Dental caries (decay) is an international public health challenge, especially amongst young children.

Early childhood caries (ECC) is a serious public health problem in both developing and industrialized countries.

ECC can begin early in life, progresses rapidly in those who are at high risk, and often goes untreated.


Its consequences can affect the immediate and long-term quality of life of the child's family and can have significant social and economic consequences beyond the immediate family as well.

ECC can be a particularly virulent form of caries, beginning soon after dental eruption, developing on smooth surfaces, progressing rapidly, and having a lasting detrimental impact on the dentition.

Read Also: ORAL PATHOLOGY : Residual Neonatal Teeth: A Case Report




Youtube / Ahmed ElNassry
Image : NZ Herald

3/15/2020

EMERGENCY : Reimplantation of avulsed dry permanent teeth after three days

Emergency

Avulsion is a traumatic injury which results in loss of the tooth from the alveolus, while reimplantation is the technique of reinserting an avulsed tooth into the alveolus or tooth socket after its loss.

The success of reimplantation depends on many factors among which are the time lapse before the tooth is reimplanted in the socket and the storage medium of the avulsed tooth.


Other factors which may affect the success of reimplantation include the condition of the tooth, particularly the periodontal ligament tissue remaining on the root surface, sex, age, type of tooth reimplanted, stage of root formation, type of cleansing procedure following contamination of the root surface, duration of splinting, and the use of antibiotics.

With favorable conditions such as the periodontal ligament remaining on the root surface, the tooth stored in adequate storage medium for not more than 60 minutes, and immediate reimplantation after the accident, the tooth may be retained for as long as 5 to 10 years and few for a lifetime, but some fail soon after reimplantation.

Read Also: ORAL SURGERY : Guideline on Pediatric Oral Surgery

Unfavorable conditions include teeth out of the mouth for more than 6 hours in no storage media and without periodontal ligament on the root surface.

In such cases, the reimplanted tooth fails with subsequent loss of the tooth.

This is because dry storage affects pulp revascularization and survival of the periodontal ligament cells along the root surface resulting in either replacement resorption or loss of the tooth.

READ FULL ARTICLE HERE


°njcponline.com
°Nigerian Journal of Clinical Practice
°IN Ize-Iyamu, BDO Saheeb

3/13/2020

ORTHODONTIC : Pseudo class III treatment in 2-year-old children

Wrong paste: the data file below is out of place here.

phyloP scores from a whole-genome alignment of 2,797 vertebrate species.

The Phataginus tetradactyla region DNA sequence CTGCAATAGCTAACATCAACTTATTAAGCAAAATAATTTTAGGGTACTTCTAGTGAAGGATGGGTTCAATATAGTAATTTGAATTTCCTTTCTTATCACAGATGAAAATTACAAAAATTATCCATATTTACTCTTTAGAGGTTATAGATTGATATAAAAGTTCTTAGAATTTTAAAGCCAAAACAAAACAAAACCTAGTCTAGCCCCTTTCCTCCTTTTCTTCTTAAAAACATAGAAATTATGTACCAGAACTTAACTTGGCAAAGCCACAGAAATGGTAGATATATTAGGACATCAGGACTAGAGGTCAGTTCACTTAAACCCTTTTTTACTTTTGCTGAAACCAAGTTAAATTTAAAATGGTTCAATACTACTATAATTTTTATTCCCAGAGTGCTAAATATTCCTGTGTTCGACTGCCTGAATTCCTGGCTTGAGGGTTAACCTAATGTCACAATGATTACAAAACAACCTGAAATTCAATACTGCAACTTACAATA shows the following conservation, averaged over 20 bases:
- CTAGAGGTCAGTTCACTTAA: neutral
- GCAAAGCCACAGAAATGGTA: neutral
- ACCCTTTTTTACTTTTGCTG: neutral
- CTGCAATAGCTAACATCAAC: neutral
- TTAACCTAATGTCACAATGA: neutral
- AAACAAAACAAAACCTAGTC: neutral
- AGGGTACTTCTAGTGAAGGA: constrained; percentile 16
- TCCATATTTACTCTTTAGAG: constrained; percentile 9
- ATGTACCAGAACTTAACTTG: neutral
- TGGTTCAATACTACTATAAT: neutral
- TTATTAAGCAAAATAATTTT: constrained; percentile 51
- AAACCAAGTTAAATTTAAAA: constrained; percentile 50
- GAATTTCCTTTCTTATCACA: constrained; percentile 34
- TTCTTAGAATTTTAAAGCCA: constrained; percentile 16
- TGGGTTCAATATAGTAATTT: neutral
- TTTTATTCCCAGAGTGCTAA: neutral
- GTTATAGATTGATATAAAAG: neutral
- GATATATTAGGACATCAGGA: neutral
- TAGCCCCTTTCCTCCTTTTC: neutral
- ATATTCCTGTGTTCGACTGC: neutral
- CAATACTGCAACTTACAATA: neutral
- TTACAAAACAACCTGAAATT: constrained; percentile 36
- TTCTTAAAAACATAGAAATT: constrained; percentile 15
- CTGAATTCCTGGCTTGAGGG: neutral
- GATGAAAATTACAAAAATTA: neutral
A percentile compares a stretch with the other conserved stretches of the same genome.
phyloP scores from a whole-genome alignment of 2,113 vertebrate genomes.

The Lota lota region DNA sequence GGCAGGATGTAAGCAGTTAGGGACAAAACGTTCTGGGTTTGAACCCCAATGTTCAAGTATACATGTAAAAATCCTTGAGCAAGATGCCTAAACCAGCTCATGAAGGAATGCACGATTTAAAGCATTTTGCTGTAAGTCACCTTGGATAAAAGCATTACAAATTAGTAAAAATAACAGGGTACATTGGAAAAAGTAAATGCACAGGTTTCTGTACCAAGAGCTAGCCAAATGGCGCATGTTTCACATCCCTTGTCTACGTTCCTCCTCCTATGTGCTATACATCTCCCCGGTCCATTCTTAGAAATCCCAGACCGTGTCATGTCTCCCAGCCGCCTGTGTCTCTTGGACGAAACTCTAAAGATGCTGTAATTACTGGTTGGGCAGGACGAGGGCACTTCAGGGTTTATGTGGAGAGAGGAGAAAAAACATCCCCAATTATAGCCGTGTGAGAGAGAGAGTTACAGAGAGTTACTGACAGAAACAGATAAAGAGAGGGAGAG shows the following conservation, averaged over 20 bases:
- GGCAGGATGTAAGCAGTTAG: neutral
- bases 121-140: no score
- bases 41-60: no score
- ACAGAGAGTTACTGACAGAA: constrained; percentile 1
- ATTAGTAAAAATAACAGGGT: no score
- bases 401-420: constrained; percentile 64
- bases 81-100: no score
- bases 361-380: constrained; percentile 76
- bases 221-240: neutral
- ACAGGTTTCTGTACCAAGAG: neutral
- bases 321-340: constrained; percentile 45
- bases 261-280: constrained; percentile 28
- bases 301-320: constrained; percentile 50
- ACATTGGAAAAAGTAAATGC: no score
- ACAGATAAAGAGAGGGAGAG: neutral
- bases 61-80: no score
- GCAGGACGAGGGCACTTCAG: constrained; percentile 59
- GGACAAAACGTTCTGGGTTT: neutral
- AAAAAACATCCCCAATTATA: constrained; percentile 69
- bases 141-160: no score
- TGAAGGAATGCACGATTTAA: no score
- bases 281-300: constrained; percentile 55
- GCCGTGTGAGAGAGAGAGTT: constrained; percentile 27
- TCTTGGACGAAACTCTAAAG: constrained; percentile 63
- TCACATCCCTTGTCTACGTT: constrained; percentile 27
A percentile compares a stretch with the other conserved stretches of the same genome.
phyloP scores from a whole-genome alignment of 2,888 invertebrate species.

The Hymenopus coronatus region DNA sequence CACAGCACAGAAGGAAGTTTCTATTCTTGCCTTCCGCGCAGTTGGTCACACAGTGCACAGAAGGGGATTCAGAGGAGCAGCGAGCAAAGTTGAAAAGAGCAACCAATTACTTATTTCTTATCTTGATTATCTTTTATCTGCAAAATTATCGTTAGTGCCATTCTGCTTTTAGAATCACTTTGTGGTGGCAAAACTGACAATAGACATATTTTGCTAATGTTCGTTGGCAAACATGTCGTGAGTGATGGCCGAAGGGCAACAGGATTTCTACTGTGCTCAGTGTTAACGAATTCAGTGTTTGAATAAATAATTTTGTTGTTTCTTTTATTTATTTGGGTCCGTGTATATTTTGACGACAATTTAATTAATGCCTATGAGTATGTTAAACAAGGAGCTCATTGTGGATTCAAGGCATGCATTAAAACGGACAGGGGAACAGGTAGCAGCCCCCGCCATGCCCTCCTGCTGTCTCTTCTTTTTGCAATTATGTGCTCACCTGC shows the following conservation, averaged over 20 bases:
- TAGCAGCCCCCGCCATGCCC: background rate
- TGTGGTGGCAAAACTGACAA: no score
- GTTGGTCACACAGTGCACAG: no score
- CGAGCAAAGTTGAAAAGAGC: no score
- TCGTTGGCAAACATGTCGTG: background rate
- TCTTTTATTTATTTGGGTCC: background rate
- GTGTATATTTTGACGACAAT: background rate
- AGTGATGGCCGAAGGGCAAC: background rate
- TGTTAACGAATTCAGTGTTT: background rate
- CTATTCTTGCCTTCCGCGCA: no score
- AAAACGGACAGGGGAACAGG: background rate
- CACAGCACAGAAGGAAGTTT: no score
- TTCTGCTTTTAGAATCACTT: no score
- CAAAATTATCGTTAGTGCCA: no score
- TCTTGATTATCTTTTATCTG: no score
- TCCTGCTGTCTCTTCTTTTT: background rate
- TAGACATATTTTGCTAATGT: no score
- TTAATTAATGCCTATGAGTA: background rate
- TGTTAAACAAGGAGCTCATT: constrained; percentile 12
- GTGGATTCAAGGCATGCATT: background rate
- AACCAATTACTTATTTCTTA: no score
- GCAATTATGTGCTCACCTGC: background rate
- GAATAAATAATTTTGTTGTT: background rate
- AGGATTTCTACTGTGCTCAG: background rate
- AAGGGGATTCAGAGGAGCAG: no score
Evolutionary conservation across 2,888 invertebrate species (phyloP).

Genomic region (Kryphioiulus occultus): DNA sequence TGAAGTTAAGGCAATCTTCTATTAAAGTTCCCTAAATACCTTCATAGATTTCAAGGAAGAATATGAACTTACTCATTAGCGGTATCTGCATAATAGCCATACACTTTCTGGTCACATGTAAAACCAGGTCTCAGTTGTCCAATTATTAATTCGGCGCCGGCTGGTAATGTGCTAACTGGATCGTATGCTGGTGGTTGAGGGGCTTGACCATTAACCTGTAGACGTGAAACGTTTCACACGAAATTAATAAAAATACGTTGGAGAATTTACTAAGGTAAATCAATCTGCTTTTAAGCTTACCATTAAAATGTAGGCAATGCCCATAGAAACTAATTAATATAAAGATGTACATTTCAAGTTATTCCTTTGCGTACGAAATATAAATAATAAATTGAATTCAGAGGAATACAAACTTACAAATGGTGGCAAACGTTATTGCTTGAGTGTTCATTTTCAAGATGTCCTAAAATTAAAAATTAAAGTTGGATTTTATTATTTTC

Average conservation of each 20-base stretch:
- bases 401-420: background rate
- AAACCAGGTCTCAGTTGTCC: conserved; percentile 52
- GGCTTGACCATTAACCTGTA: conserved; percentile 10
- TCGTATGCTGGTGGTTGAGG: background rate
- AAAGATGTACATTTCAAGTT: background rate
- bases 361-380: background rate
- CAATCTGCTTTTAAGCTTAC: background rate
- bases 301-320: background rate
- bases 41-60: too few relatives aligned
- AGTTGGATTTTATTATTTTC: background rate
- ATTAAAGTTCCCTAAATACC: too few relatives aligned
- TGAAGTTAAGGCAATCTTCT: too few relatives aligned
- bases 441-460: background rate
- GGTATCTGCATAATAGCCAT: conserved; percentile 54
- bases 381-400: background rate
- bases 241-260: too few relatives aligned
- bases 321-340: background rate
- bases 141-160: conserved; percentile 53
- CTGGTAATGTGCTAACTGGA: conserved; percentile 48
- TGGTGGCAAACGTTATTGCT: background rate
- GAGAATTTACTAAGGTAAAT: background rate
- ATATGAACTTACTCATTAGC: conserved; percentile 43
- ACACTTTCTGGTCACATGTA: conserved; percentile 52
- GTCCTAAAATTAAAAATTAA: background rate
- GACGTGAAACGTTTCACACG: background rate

Orthodontic

Timing of orthodontic treatment especially for children with developing Class III malocclusions has always been somewhat controversial.

Pseudo class III malocclusion is recommended to be treated early as this type of malocclusion doesn’t diminish with age.

Untreated pseudo class III may lead to serious problems. The case report describes pseudo class III in primary dentition successfully treated by using Protrusive Arch Wire.


INTRODUCTION : Timing of orthodontic treatment, especially for children with developing class III malocclusions, has always been somewhat controversial.

The earlier the interceptive phase is initiated, the greater the orthopedic effects will be to the detriment of the unavoidable orthodontic and orthopedic effects.

Read Also: ORTHODONTIC : Guiding Unerupted Teeth into Occlusion: Case Report

Esthetics for the child implies the improved self-esteem considering the psychological factor.

The diagnosis of pseudo class III malocclusion differs from that of skeletal class III malocclusion because it is defined as functional forward displacement of the mandible as a result of retroclined maxillary incisors.

The aim of early treatment of this type of malocclusion is to correct pseudo class III, otherwise it can lead to serious class III mallocclusion which would be possible to treat only with combined orthodontic and orthognatic method.

READ FULL ARTICLE HERE


Open Journal of Stomatology
Maen Mahfouz

3/11/2020

ORAL SURGERY : Conservative treatment of the dentigerous cyst: report of two cases in childrens

Dentigerous Cyst

The purpose of this paper is to present two cases of dentigerous cyst associated to permanent teeth in children treated by conservative techniques.

Dentigerous cyst is the most common developmental cysts of the jaws.

Conservative treatment is very effective to this entity and aims at eliminating the cystic tissue and preserving the permanent tooth involved in the pathology.


Two techniques are described as conservative treatment for these cysts, marsupialization and the decompression. Two children presented with dentigerous cysts.

A female child was affected by a large lesion at the right side of the mandible associated to tooth 45. The other lesion arose at the left maxilla associated to tooth 21 of a male child. Each dentigerous cyst promoted severe tooth displacement.

The first patient was treated with decompression and the second with marsupialization.

Read Also: ORAL SURGERY : Guideline on Pediatric Oral Surgery

Introduction

Dentigerous cyst is the most common odontogenic development cyst. It can involve any included tooth, although molars and canines are the most affected ones. Cystic formation involving the crown of premolars and incisives is rare.

READ FULL ARTICLE HERE


°Brazilian Journal of Oral Sciences
°Manoela Carrera; Danilo Borges Dantas; Antônio Mareio Marchionni; Marília Gerhardt de Oliveira; Miguel Gustavo Setúbal Andrade